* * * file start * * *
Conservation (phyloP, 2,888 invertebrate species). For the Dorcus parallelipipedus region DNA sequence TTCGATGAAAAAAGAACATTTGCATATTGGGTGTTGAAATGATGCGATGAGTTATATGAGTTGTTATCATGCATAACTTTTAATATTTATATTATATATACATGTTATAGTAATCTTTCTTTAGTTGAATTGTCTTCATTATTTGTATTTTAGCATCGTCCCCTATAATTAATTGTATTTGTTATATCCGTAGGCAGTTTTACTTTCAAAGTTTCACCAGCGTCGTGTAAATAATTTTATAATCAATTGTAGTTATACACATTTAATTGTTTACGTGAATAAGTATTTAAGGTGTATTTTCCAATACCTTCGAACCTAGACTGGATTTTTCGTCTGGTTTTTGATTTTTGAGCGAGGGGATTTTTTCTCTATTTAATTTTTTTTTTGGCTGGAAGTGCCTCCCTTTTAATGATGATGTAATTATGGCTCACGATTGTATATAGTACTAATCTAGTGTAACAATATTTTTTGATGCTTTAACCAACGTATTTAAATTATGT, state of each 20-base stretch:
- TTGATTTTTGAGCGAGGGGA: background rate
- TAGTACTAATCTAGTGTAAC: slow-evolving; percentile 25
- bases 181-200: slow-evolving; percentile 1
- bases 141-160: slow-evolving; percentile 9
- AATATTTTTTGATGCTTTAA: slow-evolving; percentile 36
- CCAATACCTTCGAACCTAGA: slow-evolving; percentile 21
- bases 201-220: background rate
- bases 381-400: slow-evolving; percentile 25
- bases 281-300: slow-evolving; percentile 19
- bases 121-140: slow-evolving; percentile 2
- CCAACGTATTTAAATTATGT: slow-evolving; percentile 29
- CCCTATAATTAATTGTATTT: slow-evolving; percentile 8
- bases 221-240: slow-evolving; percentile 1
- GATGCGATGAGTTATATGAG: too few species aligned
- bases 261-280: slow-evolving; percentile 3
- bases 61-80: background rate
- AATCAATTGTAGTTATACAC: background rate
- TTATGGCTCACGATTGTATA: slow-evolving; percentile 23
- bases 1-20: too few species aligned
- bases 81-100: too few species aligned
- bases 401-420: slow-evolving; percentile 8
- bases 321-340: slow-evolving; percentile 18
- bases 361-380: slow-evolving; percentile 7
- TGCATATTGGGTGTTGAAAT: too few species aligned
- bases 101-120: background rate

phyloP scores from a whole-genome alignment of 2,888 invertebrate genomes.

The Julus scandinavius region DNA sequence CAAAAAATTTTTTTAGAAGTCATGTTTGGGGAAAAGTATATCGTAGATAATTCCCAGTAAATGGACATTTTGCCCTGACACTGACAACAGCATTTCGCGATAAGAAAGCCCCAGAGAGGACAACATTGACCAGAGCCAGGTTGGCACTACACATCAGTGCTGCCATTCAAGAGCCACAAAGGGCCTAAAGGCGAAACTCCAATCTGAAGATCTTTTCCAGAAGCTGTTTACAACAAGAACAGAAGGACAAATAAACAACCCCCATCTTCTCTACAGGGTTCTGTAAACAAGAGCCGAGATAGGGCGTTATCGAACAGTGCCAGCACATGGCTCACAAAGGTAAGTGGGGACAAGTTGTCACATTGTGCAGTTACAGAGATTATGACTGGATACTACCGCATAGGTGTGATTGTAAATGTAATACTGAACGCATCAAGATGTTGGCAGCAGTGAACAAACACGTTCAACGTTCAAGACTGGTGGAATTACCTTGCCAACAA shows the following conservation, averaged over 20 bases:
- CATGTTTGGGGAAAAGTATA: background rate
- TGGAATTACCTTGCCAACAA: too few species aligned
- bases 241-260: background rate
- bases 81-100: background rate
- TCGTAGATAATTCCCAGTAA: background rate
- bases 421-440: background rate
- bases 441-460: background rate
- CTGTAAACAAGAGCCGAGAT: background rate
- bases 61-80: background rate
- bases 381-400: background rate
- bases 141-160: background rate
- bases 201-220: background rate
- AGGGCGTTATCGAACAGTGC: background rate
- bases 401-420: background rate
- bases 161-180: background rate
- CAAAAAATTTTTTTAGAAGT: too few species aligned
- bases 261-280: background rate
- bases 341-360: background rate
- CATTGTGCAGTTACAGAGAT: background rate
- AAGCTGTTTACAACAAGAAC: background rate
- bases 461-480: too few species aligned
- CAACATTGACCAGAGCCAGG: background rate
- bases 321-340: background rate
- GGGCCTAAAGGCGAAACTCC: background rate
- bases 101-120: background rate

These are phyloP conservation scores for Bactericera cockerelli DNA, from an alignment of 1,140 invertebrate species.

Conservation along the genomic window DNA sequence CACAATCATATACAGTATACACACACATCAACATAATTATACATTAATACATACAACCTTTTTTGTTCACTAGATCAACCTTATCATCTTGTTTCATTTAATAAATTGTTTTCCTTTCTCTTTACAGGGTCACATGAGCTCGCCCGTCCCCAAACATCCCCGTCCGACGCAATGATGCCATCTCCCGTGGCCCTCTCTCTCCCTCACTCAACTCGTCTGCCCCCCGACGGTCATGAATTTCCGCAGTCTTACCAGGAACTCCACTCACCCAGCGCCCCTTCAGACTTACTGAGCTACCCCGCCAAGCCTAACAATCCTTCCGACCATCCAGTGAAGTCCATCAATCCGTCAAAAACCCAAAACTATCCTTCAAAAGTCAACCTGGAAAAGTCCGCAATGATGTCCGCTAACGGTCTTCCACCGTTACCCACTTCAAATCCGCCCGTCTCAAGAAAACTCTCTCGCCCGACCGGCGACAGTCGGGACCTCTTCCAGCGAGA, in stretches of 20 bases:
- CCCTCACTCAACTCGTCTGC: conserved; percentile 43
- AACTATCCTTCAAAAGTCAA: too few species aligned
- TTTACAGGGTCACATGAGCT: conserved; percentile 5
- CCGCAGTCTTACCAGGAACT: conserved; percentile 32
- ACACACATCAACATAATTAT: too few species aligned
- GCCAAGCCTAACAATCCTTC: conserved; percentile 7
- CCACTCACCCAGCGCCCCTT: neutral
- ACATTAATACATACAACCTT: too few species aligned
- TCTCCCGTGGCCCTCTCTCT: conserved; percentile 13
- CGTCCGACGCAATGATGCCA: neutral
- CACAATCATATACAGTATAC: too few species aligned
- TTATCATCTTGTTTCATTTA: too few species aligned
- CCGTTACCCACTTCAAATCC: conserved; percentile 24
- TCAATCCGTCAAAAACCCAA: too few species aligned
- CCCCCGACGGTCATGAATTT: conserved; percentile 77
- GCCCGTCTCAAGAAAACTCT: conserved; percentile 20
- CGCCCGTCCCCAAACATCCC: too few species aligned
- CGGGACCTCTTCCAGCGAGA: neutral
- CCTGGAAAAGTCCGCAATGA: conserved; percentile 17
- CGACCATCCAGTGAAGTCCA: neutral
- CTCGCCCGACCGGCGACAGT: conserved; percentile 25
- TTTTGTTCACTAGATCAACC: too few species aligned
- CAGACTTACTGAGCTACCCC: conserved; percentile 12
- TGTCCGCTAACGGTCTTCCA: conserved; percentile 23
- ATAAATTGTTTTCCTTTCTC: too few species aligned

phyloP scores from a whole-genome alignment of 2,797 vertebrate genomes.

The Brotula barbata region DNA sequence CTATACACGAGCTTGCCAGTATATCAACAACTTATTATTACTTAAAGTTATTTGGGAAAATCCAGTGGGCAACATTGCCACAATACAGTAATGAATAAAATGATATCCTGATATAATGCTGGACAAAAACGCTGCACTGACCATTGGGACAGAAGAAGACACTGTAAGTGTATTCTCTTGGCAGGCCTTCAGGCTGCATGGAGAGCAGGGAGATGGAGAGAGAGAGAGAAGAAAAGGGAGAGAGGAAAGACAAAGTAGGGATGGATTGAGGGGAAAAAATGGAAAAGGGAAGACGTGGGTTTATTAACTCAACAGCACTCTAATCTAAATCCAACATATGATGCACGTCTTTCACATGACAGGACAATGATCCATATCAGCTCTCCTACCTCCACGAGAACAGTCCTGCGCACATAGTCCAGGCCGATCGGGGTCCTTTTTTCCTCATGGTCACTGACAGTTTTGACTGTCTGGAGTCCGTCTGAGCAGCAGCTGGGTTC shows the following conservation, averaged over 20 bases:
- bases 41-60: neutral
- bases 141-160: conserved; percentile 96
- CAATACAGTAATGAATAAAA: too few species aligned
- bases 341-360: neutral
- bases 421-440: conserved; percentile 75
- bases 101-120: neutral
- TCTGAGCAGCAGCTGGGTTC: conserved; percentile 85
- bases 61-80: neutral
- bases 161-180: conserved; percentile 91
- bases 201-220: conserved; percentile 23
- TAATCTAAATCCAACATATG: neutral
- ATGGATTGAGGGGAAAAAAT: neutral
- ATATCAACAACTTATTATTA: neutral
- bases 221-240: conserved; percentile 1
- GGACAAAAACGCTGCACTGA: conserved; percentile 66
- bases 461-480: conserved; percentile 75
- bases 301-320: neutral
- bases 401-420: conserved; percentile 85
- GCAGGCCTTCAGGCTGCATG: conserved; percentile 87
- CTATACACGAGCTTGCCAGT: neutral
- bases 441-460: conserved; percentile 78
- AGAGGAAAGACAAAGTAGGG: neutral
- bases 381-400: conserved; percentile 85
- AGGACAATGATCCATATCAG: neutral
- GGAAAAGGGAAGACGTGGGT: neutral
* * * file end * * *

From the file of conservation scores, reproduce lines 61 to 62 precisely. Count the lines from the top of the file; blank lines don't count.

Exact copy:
- GCCAAGCCTAACAATCCTTC: conserved; percentile 7
- CCACTCACCCAGCGCCCCTT: neutral